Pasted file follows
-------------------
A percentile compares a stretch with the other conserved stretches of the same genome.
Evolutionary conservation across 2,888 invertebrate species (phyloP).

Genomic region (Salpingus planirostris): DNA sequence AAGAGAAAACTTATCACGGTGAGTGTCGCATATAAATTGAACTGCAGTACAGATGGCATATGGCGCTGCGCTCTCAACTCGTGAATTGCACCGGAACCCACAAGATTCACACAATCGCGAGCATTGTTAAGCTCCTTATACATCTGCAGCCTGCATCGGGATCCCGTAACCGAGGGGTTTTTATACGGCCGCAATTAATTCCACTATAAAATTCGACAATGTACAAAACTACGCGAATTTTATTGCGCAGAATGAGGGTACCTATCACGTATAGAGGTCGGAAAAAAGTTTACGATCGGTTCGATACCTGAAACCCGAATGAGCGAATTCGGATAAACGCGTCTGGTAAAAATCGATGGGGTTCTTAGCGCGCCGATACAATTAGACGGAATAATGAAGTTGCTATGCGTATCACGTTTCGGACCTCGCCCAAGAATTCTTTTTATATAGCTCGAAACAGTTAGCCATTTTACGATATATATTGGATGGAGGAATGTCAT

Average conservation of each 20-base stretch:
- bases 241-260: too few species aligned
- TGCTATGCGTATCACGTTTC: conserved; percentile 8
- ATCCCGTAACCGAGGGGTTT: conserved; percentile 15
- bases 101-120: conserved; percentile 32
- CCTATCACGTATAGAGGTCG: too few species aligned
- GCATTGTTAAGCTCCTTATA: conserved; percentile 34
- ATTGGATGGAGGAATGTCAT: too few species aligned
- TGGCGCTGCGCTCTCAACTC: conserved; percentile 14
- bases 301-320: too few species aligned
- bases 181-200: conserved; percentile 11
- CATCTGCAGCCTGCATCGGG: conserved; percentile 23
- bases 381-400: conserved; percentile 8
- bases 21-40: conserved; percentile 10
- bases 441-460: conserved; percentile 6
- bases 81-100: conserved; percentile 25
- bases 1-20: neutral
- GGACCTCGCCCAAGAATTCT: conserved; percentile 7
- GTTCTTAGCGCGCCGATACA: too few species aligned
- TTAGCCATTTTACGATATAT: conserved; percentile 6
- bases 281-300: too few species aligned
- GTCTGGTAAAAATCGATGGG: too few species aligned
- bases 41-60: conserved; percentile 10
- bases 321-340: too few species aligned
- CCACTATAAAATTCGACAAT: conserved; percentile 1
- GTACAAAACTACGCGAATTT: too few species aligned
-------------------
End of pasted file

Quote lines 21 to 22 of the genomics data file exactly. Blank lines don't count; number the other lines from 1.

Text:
- GGACCTCGCCCAAGAATTCT: conserved; percentile 7
- GTTCTTAGCGCGCCGATACA: too few species aligned